View from the C-Suite: What’s a beauty brand to do in a touchless world?

The marketer at Quebec-based Marcelle spills the beans on how it's adapting to a category replete with competitors and anxious shoppers.

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Marcelle is no longer keeping mum about its best kept secret.

If beauty shoppers didn’t know that its skincare and cosmetics undergo rigorous cruelty-free testing to clear stiff safety standards, they should now. That’s because a couple of weeks ago the Quebec-based company revamped its website to showcase what it’s been doing for the last 145 years, long before disruptive digital brands were in the picture.

Now it’s talking about Marcelle’s “Beauty Without Compromise” positioning when it comes to the ingredients, production, quality and price of its products through an education-based digital hub. It’s also the first time that it’s communicating how it’s cleaner as a brand, instead of simply by product, Julie Sanchez, VP of sales and marketing at Groupe Marcelle tells strategy.

Groupe Marcelle is the largest Canadian cosmetic manufacturer that offers hypo-allergenic, fragrance-free products coast-to-coast and under four distinct brands, according to Sanchez.

The group’s flagship brand is Marcelle, with its skincare and cosmetics geared toward women age 25 to 55 and who are looking for eco-conscious, high-quality products at an affordable price. “She’s someone who likes to be informed about ingredients but she’s not looking to trendset,” says Sanchez, adding that its strongest SKU is mascara, which is one of 50 products in the Marcelle portfolio that’s recognized by the Canadian Dermatology Association for its safety standards.

With distribution in over 3,500 stores across Canada, Groupe Marcelle also owns Lise Watier, created in 1972 by a business woman of the same name and targeted toward women who have an extensive beauty routine; Annabelle Cosmetics for a younger consumer between 18 and 30 years, and which is known for its eye make-up (it launched a “Master of Eyes” campaign during the era of Zoom calls, where many are ditching things like lipstick, but investing more in eye cosmetics for virtual meetings); and CW Beggs and Sons, which also offers hypo-allergenic, paraben-free, gluten-free, zero alcohol, and oil-free skincare, but for men.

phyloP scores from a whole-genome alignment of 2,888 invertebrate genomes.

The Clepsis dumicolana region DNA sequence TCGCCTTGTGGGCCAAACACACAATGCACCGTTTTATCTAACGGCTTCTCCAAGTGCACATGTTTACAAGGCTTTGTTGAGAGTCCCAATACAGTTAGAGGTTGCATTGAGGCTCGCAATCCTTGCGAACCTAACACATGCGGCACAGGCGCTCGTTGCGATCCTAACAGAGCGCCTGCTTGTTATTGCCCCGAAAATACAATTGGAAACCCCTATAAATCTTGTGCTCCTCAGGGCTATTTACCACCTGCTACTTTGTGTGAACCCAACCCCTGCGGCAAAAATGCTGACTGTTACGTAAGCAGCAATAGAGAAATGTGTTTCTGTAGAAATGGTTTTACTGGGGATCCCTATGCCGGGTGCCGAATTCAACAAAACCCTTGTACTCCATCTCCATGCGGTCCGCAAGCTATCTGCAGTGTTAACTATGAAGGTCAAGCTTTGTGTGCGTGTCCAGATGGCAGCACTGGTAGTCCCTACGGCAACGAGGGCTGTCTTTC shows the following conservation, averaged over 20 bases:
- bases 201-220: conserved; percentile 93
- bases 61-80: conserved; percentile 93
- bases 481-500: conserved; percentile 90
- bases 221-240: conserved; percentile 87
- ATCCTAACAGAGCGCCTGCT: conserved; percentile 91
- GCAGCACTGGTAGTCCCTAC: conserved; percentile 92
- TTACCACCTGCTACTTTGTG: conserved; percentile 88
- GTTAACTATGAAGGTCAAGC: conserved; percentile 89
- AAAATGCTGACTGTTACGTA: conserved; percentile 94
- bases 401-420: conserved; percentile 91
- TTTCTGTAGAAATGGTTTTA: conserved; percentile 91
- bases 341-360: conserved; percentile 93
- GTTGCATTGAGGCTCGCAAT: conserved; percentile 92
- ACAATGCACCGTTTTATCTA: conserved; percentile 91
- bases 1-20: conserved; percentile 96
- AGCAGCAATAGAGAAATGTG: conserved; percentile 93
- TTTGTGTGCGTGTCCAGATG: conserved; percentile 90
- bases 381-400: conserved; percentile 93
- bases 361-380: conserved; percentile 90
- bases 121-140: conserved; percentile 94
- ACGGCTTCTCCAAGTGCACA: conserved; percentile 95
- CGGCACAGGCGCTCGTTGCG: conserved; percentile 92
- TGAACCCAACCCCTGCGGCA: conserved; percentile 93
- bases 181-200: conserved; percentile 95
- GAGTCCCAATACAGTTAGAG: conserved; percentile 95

Strategy sat down to talk with Sanchez about the fickle beauty industry, how Marcelle is differentiating against big (and small) beauty brands as the world goes virtual and increasingly direct-to-consumer, as well as how it’s rethinking the tactile shopping experience in a touchless retail world.

Screen Shot 2020-09-08 at 1.16.44 PMThe company appears to be positioning itself around ‘clean beauty’ when it comes to safe ingredients and ethical production. Why is this now more of a focus for Marcelle?

The market is still defining what it means to be clean. We still have work to do, which is why we don’t want to claim that we’re clean. But Marcelle, as a whole, was born in transparency and doing more testing than necessary to make sure there’s no question of safety. It was born out of wanting to be hypo-allergenic, fragrance-free, and for anyone with sensitive skin. It’s something that has been serving us well… It was actually one of our best kept secrets.

We’ve been hearing from our consumers that they want to spend more time understanding what we’re doing, stuff that we’ve taken for granted. We have an established footprint in the Canadian market, and a lot of our consumers tell us that it is one of the reasons why they choose our products. We’re sourcing, developing and leveraging as many Canadian ingredients as we can. It is one of the differentiators we have against more of the big worldwide players.

We’ve been doing all that in the background but we’ve never put it to the forefront. So now we’re reinforcing the established equity that people tell us they love about the brand when we do our focus groups and talk to consumers. They tell us, “I know all this because I read everything about your products. How are you guys not putting that on billboards? You need to tell more people, I can’t do all the heavy lifting for you. I tell everyone I know.” Now we understand that consumers need more information about safety and quality. It’s energizing when you start listening to the consumer.

How else does a smaller Canadian beauty brand fight for share of voice in such a competitive sector? 

We do all of our testing in our labs; we do everything in-house, so we have the capacity to create new products completely from scratch. That’s how we have skin in the game. The fact that we’re able to do everything in-house with our own innovation expert – we have the ability to expedite and be first-to-market with innovative products.

For example, we were recently able to accelerate and provide a hand sanitizer without alcohol to our consumer in under four months. For us, product development is usually a good year-and-a-half. Not having alcohol in the hand sanitizer was important for us because we’re all about sensitive skin, we’re all about the right ingredients. We offered something that was on brand, and certainly on trend because of our new love for hand sanitizer… so there’s that market readiness. And there’s a great energy across the organization in trying to do certain things and really finding that agility to do it fast.